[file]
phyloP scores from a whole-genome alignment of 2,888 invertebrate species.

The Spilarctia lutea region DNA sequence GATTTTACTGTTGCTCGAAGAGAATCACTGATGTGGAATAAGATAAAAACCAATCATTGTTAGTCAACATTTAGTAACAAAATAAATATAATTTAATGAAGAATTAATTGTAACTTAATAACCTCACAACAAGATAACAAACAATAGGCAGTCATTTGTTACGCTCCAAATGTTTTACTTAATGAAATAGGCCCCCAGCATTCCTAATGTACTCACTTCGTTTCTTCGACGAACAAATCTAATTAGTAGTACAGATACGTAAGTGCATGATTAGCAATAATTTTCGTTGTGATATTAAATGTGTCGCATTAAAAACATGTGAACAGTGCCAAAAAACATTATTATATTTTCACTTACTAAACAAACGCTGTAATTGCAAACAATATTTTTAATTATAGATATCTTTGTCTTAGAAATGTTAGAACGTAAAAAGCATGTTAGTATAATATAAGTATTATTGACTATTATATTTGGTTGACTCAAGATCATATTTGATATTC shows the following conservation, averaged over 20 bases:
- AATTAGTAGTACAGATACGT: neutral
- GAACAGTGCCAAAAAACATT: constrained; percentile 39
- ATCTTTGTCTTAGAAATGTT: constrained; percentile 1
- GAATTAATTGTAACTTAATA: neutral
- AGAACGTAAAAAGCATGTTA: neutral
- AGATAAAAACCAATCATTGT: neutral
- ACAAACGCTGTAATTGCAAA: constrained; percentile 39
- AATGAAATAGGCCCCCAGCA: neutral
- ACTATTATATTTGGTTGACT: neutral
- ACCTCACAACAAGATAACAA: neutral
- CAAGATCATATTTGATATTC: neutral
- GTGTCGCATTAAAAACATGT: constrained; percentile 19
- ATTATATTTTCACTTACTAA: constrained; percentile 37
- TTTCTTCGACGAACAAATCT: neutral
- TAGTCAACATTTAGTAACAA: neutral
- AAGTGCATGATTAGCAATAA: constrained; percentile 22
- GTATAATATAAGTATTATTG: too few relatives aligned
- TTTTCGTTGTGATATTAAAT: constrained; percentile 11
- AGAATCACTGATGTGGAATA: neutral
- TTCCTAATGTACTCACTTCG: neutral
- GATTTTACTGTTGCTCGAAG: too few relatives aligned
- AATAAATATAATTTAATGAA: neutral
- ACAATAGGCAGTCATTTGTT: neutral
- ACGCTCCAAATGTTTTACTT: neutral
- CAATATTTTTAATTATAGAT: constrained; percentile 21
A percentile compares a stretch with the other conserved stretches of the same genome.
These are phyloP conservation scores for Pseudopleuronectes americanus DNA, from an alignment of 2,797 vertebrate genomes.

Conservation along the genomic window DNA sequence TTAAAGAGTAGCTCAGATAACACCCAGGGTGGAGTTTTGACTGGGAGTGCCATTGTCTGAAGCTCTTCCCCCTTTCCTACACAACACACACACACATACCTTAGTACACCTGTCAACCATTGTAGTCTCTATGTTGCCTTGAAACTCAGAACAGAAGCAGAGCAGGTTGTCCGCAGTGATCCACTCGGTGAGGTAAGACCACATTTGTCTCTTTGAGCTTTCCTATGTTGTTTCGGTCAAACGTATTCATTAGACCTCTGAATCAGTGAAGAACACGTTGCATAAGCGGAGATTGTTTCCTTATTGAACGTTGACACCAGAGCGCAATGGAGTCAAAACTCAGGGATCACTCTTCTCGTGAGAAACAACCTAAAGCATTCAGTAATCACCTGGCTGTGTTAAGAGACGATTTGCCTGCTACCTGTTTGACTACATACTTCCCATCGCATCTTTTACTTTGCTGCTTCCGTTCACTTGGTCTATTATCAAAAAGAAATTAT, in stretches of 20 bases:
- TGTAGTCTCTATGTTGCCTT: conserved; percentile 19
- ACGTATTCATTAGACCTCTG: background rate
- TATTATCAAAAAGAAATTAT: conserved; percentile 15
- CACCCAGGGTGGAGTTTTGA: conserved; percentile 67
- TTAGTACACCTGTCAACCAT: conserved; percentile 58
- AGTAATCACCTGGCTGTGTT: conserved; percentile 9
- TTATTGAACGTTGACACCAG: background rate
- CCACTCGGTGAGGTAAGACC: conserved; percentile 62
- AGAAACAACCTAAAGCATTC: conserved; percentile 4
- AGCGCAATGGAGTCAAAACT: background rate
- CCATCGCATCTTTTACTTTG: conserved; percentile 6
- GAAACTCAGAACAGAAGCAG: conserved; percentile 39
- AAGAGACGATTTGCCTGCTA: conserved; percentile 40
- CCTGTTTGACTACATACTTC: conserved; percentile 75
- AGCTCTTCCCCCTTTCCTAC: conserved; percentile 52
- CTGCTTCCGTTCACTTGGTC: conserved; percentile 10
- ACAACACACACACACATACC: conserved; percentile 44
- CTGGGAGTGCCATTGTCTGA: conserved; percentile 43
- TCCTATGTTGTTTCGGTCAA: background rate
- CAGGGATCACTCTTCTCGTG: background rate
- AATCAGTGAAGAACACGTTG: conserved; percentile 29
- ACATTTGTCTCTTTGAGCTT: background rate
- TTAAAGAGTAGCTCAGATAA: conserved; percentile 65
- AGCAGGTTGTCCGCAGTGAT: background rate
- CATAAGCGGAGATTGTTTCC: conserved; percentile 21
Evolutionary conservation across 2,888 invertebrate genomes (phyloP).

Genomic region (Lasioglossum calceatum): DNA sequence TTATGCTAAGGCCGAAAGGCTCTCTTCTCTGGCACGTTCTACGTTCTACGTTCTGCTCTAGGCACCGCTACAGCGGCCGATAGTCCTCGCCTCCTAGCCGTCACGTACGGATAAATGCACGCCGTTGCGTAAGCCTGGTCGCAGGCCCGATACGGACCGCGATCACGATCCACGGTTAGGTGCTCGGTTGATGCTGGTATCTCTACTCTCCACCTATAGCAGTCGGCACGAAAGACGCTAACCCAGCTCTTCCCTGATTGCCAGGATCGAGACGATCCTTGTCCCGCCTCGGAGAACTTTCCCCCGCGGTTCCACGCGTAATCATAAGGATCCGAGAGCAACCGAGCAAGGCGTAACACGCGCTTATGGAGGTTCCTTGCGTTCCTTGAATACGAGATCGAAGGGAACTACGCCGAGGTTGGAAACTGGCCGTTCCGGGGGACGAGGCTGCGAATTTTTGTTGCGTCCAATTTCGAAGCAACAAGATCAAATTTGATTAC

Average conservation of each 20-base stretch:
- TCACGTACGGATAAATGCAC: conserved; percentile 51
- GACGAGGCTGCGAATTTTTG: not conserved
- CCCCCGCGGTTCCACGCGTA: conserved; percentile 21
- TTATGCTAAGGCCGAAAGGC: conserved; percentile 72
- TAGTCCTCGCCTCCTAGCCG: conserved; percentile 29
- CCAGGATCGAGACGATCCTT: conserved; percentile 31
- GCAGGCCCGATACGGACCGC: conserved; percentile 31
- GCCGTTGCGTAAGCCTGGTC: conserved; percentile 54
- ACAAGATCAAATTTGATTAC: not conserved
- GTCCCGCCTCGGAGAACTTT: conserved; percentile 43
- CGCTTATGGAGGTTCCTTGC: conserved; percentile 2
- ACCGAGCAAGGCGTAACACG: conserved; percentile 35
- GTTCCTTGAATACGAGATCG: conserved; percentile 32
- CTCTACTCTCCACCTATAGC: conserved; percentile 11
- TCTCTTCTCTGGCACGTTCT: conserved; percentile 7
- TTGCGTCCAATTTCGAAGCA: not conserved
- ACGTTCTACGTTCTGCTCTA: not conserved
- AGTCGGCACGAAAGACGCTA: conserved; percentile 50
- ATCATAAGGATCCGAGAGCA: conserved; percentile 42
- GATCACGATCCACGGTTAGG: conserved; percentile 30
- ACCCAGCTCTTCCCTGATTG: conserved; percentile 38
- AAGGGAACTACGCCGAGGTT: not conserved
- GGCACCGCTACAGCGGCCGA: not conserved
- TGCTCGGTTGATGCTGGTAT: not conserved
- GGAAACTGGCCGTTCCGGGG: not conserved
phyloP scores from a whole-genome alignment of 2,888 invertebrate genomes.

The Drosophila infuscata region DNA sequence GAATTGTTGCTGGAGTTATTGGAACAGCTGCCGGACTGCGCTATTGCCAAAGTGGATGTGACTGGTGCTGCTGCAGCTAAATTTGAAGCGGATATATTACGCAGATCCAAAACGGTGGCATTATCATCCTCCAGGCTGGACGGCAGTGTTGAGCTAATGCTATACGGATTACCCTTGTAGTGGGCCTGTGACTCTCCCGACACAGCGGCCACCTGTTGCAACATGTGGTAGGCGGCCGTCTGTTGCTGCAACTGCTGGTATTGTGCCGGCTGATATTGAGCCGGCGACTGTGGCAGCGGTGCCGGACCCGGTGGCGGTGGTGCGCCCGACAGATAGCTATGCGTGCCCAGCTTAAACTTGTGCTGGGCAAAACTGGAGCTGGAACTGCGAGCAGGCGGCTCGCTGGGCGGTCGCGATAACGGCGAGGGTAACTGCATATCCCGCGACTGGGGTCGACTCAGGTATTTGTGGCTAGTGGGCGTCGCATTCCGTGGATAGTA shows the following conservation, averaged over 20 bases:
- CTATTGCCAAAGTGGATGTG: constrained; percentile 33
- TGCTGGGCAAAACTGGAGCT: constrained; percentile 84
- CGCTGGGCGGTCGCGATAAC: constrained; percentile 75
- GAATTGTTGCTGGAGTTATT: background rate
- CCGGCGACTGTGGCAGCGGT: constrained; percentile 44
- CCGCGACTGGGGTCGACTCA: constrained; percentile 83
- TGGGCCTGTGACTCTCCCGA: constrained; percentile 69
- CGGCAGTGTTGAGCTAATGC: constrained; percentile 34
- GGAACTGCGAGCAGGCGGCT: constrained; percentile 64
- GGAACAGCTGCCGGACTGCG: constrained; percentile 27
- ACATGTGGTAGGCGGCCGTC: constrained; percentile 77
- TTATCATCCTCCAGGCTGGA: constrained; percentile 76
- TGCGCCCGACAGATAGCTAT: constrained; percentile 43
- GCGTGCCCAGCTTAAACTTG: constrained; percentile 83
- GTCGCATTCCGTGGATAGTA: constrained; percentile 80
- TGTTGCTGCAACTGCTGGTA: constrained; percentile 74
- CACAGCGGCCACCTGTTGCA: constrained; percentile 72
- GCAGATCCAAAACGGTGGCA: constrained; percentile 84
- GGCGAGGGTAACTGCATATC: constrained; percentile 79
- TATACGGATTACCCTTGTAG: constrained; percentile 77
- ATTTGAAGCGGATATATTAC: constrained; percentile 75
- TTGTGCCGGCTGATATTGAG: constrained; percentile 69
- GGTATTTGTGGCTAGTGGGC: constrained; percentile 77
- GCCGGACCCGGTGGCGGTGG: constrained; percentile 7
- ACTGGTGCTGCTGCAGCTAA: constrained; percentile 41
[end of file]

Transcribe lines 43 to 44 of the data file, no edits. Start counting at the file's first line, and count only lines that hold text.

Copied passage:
- AAGAGACGATTTGCCTGCTA: conserved; percentile 40
- CCTGTTTGACTACATACTTC: conserved; percentile 75